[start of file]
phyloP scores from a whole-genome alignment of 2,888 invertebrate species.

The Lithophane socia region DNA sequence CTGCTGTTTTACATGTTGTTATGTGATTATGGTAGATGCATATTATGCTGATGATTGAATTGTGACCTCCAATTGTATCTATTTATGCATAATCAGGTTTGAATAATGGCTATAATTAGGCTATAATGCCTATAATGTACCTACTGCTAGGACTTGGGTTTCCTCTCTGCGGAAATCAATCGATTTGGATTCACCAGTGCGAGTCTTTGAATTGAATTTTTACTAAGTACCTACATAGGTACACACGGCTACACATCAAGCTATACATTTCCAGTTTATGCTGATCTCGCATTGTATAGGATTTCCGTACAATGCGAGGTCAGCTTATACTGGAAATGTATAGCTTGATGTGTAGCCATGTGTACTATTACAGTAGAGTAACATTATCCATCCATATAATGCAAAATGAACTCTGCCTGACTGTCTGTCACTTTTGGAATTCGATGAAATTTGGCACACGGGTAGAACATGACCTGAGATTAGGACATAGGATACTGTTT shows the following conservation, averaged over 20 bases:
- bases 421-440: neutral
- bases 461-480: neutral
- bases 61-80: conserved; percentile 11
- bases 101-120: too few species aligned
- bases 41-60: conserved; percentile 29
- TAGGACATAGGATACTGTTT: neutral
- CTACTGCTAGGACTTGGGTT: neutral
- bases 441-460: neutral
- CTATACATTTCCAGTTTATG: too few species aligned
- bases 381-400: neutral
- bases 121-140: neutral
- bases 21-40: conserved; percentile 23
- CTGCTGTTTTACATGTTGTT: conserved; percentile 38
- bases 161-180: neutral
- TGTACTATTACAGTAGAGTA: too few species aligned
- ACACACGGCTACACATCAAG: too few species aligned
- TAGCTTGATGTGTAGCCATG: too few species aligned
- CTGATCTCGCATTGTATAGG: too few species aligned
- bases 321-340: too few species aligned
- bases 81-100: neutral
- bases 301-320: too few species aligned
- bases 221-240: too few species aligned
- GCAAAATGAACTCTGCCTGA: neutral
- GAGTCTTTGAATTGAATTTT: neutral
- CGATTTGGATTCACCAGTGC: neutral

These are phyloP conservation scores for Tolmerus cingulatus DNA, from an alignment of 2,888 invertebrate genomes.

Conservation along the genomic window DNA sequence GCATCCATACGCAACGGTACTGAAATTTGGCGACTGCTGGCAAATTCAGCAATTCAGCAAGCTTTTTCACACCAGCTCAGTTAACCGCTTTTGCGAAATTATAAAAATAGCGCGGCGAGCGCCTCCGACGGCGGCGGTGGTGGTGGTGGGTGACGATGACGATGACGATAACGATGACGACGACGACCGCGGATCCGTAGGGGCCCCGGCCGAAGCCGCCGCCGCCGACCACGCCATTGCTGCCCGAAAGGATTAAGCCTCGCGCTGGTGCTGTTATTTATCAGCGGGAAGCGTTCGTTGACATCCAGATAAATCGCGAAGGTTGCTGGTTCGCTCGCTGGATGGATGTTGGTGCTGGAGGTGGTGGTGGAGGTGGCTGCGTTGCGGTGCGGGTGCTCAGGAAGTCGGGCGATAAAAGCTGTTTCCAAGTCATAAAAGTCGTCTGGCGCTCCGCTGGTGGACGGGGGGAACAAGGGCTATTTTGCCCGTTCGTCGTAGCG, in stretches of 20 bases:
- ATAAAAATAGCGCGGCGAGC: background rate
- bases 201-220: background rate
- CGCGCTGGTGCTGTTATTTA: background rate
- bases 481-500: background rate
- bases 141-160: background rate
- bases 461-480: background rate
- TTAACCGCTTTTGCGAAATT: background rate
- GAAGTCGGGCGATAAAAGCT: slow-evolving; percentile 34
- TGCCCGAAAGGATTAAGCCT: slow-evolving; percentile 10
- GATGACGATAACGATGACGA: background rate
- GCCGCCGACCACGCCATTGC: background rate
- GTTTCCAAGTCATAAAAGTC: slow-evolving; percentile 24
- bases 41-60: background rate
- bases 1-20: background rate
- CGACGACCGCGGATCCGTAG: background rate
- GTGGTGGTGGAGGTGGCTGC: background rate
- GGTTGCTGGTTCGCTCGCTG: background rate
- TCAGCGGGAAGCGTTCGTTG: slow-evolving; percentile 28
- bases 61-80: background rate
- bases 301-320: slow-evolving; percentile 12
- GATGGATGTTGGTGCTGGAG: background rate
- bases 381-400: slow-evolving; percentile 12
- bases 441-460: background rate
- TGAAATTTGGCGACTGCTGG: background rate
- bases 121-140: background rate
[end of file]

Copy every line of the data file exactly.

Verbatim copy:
phyloP scores from a whole-genome alignment of 2,888 invertebrate species.

The Lithophane socia region DNA sequence CTGCTGTTTTACATGTTGTTATGTGATTATGGTAGATGCATATTATGCTGATGATTGAATTGTGACCTCCAATTGTATCTATTTATGCATAATCAGGTTTGAATAATGGCTATAATTAGGCTATAATGCCTATAATGTACCTACTGCTAGGACTTGGGTTTCCTCTCTGCGGAAATCAATCGATTTGGATTCACCAGTGCGAGTCTTTGAATTGAATTTTTACTAAGTACCTACATAGGTACACACGGCTACACATCAAGCTATACATTTCCAGTTTATGCTGATCTCGCATTGTATAGGATTTCCGTACAATGCGAGGTCAGCTTATACTGGAAATGTATAGCTTGATGTGTAGCCATGTGTACTATTACAGTAGAGTAACATTATCCATCCATATAATGCAAAATGAACTCTGCCTGACTGTCTGTCACTTTTGGAATTCGATGAAATTTGGCACACGGGTAGAACATGACCTGAGATTAGGACATAGGATACTGTTT shows the following conservation, averaged over 20 bases:
- bases 421-440: neutral
- bases 461-480: neutral
- bases 61-80: conserved; percentile 11
- bases 101-120: too few species aligned
- bases 41-60: conserved; percentile 29
- TAGGACATAGGATACTGTTT: neutral
- CTACTGCTAGGACTTGGGTT: neutral
- bases 441-460: neutral
- CTATACATTTCCAGTTTATG: too few species aligned
- bases 381-400: neutral
- bases 121-140: neutral
- bases 21-40: conserved; percentile 23
- CTGCTGTTTTACATGTTGTT: conserved; percentile 38
- bases 161-180: neutral
- TGTACTATTACAGTAGAGTA: too few species aligned
- ACACACGGCTACACATCAAG: too few species aligned
- TAGCTTGATGTGTAGCCATG: too few species aligned
- CTGATCTCGCATTGTATAGG: too few species aligned
- bases 321-340: too few species aligned
- bases 81-100: neutral
- bases 301-320: too few species aligned
- bases 221-240: too few species aligned
- GCAAAATGAACTCTGCCTGA: neutral
- GAGTCTTTGAATTGAATTTT: neutral
- CGATTTGGATTCACCAGTGC: neutral

These are phyloP conservation scores for Tolmerus cingulatus DNA, from an alignment of 2,888 invertebrate genomes.

Conservation along the genomic window DNA sequence GCATCCATACGCAACGGTACTGAAATTTGGCGACTGCTGGCAAATTCAGCAATTCAGCAAGCTTTTTCACACCAGCTCAGTTAACCGCTTTTGCGAAATTATAAAAATAGCGCGGCGAGCGCCTCCGACGGCGGCGGTGGTGGTGGTGGGTGACGATGACGATGACGATAACGATGACGACGACGACCGCGGATCCGTAGGGGCCCCGGCCGAAGCCGCCGCCGCCGACCACGCCATTGCTGCCCGAAAGGATTAAGCCTCGCGCTGGTGCTGTTATTTATCAGCGGGAAGCGTTCGTTGACATCCAGATAAATCGCGAAGGTTGCTGGTTCGCTCGCTGGATGGATGTTGGTGCTGGAGGTGGTGGTGGAGGTGGCTGCGTTGCGGTGCGGGTGCTCAGGAAGTCGGGCGATAAAAGCTGTTTCCAAGTCATAAAAGTCGTCTGGCGCTCCGCTGGTGGACGGGGGGAACAAGGGCTATTTTGCCCGTTCGTCGTAGCG, in stretches of 20 bases:
- ATAAAAATAGCGCGGCGAGC: background rate
- bases 201-220: background rate
- CGCGCTGGTGCTGTTATTTA: background rate
- bases 481-500: background rate
- bases 141-160: background rate
- bases 461-480: background rate
- TTAACCGCTTTTGCGAAATT: background rate
- GAAGTCGGGCGATAAAAGCT: slow-evolving; percentile 34
- TGCCCGAAAGGATTAAGCCT: slow-evolving; percentile 10
- GATGACGATAACGATGACGA: background rate
- GCCGCCGACCACGCCATTGC: background rate
- GTTTCCAAGTCATAAAAGTC: slow-evolving; percentile 24
- bases 41-60: background rate
- bases 1-20: background rate
- CGACGACCGCGGATCCGTAG: background rate
- GTGGTGGTGGAGGTGGCTGC: background rate
- GGTTGCTGGTTCGCTCGCTG: background rate
- TCAGCGGGAAGCGTTCGTTG: slow-evolving; percentile 28
- bases 61-80: background rate
- bases 301-320: slow-evolving; percentile 12
- GATGGATGTTGGTGCTGGAG: background rate
- bases 381-400: slow-evolving; percentile 12
- bases 441-460: background rate
- TGAAATTTGGCGACTGCTGG: background rate
- bases 121-140: background rate